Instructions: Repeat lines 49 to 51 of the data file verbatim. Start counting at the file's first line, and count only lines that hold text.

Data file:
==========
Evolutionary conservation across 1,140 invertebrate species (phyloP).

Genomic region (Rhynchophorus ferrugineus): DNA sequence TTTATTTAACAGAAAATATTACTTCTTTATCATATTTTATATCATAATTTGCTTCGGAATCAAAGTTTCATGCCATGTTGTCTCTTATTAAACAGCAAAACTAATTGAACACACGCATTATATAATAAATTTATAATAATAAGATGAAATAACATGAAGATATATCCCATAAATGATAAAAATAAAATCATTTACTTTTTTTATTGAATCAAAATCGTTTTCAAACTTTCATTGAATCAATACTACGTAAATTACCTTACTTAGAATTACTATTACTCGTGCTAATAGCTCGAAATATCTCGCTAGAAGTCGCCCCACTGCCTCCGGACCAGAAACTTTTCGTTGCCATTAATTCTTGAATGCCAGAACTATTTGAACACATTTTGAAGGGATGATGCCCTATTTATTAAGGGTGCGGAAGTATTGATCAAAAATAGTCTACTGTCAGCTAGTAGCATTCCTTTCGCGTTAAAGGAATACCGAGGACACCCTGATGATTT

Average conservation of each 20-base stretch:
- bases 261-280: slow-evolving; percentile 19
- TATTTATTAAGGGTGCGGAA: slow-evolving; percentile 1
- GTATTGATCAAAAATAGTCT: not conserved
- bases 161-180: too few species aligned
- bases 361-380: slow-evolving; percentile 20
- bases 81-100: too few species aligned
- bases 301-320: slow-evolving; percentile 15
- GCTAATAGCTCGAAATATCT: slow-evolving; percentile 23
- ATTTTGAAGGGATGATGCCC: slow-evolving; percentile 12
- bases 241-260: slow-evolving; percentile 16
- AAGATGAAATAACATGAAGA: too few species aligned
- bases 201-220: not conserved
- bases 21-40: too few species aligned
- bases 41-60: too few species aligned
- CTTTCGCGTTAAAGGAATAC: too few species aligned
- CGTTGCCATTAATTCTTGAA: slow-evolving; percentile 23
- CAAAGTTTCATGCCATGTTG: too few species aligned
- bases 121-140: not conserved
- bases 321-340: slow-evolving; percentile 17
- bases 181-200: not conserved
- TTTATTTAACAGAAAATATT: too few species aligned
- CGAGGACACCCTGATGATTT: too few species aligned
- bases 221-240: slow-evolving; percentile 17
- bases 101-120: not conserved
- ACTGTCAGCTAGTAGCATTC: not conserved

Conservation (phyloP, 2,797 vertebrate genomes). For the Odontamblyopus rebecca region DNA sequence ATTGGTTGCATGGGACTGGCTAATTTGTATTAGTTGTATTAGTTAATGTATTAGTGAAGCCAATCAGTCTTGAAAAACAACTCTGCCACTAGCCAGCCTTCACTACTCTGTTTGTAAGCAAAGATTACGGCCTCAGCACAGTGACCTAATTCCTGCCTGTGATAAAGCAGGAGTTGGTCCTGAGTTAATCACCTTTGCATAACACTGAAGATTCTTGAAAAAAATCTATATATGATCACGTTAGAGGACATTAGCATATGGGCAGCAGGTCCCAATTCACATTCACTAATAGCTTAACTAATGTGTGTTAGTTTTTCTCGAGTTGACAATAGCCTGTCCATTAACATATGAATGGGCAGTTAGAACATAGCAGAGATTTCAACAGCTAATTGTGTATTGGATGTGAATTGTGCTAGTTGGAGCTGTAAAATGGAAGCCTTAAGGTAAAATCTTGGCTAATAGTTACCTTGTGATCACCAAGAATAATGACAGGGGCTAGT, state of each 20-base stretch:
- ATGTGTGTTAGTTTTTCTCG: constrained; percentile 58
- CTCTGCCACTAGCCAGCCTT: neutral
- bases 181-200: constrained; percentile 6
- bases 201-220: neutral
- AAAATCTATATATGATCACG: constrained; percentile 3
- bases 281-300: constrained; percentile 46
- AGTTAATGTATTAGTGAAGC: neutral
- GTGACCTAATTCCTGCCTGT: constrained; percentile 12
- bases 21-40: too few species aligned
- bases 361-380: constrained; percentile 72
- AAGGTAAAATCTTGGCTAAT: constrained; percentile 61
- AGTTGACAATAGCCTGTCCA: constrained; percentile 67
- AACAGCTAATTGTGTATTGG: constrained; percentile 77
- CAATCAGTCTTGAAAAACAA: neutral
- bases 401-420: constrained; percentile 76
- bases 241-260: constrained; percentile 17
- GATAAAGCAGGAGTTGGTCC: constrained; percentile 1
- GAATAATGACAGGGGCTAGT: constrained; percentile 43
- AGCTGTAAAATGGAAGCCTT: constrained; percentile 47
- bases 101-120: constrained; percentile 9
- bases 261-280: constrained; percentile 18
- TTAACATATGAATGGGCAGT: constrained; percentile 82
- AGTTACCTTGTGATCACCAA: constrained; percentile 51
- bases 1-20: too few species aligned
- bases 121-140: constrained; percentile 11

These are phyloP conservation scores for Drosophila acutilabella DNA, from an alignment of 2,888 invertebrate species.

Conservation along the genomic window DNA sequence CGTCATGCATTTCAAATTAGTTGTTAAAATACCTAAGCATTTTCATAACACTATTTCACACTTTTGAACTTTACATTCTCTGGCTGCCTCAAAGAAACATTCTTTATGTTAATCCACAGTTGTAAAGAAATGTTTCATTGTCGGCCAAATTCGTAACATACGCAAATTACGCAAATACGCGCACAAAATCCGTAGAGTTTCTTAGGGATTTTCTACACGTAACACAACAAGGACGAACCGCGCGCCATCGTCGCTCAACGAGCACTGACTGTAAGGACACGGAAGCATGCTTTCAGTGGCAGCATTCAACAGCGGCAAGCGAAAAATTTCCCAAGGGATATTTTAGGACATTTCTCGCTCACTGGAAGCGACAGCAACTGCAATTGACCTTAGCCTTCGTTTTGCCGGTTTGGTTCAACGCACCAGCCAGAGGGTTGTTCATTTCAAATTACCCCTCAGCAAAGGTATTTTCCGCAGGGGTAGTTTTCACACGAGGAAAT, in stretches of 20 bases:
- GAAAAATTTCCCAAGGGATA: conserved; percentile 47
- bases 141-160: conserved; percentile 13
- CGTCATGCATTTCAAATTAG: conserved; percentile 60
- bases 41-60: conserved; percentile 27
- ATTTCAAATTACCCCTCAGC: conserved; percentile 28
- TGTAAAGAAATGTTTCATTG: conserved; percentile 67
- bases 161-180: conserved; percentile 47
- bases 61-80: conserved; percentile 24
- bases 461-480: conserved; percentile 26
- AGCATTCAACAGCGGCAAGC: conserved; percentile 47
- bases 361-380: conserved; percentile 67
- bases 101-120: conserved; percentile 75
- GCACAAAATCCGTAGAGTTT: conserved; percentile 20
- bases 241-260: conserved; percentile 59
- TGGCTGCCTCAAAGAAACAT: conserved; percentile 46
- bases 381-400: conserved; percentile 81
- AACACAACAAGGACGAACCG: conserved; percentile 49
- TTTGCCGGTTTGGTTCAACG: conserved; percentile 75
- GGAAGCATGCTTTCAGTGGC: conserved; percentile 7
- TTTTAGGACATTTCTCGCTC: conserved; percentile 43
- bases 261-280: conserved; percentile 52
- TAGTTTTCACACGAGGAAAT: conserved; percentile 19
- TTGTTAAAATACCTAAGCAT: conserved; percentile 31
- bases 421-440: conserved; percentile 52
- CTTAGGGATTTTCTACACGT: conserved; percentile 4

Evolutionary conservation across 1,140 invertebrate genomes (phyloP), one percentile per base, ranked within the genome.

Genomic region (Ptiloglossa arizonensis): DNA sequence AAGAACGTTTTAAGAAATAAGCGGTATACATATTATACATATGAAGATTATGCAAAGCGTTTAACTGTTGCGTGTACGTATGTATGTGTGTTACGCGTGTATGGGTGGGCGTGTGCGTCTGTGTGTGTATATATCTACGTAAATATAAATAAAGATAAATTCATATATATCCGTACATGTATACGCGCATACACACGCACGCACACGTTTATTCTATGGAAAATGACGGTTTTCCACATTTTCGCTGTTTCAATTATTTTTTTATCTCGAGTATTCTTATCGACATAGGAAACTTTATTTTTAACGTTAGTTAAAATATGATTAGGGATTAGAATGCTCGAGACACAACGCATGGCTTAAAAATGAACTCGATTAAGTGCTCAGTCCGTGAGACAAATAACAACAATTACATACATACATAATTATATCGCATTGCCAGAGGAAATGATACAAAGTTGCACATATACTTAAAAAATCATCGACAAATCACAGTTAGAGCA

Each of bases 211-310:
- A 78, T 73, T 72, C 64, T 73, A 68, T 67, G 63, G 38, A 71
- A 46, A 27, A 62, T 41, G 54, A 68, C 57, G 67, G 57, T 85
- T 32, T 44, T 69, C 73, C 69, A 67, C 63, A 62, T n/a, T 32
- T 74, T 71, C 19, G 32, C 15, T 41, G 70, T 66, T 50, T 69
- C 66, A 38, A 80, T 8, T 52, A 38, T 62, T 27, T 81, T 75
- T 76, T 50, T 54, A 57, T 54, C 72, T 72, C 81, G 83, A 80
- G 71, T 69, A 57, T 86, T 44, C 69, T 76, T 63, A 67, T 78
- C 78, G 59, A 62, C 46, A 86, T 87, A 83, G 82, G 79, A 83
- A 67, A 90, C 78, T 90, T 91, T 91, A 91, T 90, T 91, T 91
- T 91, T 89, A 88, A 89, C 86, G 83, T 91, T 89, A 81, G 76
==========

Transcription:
- bases 101-120: constrained; percentile 9
- bases 261-280: constrained; percentile 18
- TTAACATATGAATGGGCAGT: constrained; percentile 82